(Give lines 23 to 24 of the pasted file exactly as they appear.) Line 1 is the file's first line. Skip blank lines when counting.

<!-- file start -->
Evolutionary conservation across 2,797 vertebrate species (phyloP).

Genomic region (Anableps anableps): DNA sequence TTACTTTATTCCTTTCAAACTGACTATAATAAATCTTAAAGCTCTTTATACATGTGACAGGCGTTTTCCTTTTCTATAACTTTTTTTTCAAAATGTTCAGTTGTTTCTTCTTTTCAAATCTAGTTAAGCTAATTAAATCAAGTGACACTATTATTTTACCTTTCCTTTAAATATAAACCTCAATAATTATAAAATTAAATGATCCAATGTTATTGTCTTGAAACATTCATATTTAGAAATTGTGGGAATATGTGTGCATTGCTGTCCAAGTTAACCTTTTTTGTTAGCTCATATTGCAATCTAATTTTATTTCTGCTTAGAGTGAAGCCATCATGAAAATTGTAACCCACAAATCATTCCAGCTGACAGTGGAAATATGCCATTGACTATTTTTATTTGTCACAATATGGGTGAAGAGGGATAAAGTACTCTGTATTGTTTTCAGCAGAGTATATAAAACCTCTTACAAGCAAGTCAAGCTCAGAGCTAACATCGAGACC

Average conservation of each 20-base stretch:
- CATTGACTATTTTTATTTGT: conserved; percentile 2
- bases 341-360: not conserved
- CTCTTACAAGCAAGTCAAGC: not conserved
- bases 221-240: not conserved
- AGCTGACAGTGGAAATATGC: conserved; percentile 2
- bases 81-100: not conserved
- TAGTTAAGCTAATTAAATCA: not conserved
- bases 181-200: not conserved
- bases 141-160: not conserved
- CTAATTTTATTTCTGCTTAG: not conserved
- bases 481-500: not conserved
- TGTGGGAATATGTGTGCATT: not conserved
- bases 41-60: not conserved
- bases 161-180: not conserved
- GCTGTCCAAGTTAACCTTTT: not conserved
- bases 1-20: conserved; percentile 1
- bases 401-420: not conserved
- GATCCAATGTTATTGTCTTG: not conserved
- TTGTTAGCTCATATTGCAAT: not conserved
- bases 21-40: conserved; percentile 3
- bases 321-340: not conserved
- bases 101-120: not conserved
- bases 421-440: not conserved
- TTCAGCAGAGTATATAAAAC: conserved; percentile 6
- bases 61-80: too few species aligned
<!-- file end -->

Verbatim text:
- bases 21-40: conserved; percentile 3
- bases 321-340: not conserved